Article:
Left ventricular diastolic dysfunction in lymphocytic myocarditis as assessed by Doppler echocardiography

Karen B. James*, Kamthorn Lee, James D. Thomas, Robert E. Hobbs, Gustavo Rincon, Corinne Bott-Silverman, Norman Ratliff, Kandice Marchant, Allan L. Klein

*Corresponding author for this work

Research output: Contribution to journalArticlepeer-review

23 Scopus citations


Pulsed-wave Doppler echocardiography of left ventricular (LV) inflows was performed in 30 consecutive patients with biopsy-proven lymphocytic myocarditis. There were 21 men and 9 women (mean age 50 ± 15 years). LV ejection fraction was ≤30% in 73% of the patients. Sixty-six percent were in New York Heart Association functional class III to IV. Peak early (E) velocity, late (A) velocity, deceleration time and filling pattern were assessed. These values were compared with a control population. E velocity in lymphocytic myocarditis was significantly higher than in control subjects (79 ± 34 vs 67 ± 14 cm/s, p = 0.0034). A velocity was lower in patients with myocarditis than in control subjects (38 ± 20 vs 49 ± 12 cm/s, p = 0.0001). Correspondingly, the E A ratio was greater in the myocarditis group (2.5 ± 1.3 vs 1.5 ± 0.5, p < 0.0001). In particular, mean deceleration time in patients with myocarditis was significantly lower than that of control subjects (151 ± 52 vs 194 ± 30 ms, p < 0.0001). Diastolic filling patterns were abnormal in 29 of 30 patients (97%) with lymphocytic myocarditis, revealing a restrictive pattern in 25, abnormal relaxation in 4 and a normal pattern in 1. Lymphocytic myo-carditis is therefore associated with LV diastolic dysfunction of a predominantly restrictive pattern.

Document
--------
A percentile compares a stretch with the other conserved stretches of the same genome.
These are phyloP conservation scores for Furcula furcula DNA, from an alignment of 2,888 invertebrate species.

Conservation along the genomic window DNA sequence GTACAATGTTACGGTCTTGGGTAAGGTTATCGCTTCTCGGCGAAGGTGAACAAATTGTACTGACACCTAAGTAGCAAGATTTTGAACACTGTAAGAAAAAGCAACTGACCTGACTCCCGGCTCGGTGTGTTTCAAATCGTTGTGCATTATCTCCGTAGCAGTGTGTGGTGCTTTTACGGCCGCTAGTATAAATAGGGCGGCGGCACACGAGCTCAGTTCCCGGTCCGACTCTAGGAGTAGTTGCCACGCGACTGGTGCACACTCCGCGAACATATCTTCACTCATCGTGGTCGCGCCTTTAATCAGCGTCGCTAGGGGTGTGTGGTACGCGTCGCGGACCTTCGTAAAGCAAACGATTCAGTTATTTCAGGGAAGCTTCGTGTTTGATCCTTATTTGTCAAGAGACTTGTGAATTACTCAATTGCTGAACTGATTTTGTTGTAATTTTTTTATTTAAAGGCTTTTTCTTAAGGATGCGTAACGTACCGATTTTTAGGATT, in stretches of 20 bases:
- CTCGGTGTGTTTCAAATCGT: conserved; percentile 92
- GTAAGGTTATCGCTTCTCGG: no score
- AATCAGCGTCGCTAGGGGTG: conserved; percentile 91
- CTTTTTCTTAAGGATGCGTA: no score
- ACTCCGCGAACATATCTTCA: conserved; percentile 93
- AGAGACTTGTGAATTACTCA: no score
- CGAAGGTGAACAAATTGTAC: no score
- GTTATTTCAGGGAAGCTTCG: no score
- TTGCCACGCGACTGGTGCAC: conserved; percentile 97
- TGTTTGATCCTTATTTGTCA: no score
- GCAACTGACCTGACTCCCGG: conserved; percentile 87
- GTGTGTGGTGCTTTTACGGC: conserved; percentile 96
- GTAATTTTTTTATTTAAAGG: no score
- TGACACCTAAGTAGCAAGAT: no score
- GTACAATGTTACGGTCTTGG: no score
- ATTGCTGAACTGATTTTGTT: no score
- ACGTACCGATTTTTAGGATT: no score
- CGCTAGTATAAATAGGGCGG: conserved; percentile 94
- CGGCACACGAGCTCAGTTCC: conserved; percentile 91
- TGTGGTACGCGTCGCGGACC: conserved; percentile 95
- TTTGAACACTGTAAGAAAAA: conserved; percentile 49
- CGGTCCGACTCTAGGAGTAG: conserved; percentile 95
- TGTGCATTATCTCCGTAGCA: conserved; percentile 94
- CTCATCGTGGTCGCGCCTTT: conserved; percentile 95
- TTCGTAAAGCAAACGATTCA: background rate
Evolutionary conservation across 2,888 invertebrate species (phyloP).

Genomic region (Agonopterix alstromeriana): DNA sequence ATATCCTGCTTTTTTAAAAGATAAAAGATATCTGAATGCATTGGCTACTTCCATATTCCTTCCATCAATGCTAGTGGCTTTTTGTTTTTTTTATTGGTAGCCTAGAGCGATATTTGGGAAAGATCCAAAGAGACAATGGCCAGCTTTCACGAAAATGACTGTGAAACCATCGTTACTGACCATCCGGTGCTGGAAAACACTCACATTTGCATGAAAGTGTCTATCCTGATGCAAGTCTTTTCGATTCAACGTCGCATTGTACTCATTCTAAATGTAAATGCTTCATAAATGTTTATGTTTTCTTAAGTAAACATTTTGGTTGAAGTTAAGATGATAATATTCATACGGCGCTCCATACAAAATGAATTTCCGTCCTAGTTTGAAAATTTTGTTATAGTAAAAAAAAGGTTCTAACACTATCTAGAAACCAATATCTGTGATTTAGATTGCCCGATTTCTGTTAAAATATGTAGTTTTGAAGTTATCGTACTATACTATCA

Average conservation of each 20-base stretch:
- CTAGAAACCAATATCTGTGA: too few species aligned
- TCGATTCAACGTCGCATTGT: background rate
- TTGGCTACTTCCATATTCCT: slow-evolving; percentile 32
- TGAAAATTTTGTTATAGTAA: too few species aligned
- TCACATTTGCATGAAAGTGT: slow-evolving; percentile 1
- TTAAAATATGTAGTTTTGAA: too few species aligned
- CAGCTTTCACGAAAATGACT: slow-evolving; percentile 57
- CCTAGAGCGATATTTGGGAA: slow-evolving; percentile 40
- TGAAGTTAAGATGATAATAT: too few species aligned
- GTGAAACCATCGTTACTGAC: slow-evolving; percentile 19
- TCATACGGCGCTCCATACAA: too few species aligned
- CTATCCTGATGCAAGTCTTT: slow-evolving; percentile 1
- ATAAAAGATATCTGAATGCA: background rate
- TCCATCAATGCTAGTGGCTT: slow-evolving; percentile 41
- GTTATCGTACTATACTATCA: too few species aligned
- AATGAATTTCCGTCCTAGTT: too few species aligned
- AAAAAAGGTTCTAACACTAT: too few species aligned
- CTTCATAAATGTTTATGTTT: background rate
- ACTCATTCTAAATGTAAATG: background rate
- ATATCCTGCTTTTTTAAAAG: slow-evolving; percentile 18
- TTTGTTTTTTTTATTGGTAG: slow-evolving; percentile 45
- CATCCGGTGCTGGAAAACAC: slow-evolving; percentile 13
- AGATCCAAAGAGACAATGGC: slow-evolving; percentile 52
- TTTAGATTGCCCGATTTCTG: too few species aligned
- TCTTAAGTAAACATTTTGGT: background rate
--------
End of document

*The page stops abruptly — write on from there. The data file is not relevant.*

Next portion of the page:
Original languageEnglish (US)
Pages (from-to)282-285
Number of pages4
JournalThe American journal of cardiology
Issue number4
StatePublished - Feb 1 1994

ASJC Scopus subject areas

  • Cardiology and Cardiovascular Medicine


Dive into the research topics of 'Left ventricular diastolic dysfunction in lymphocytic myocarditis as assessed by Doppler echocardiography'. Together they form a unique fingerprint.

Cite this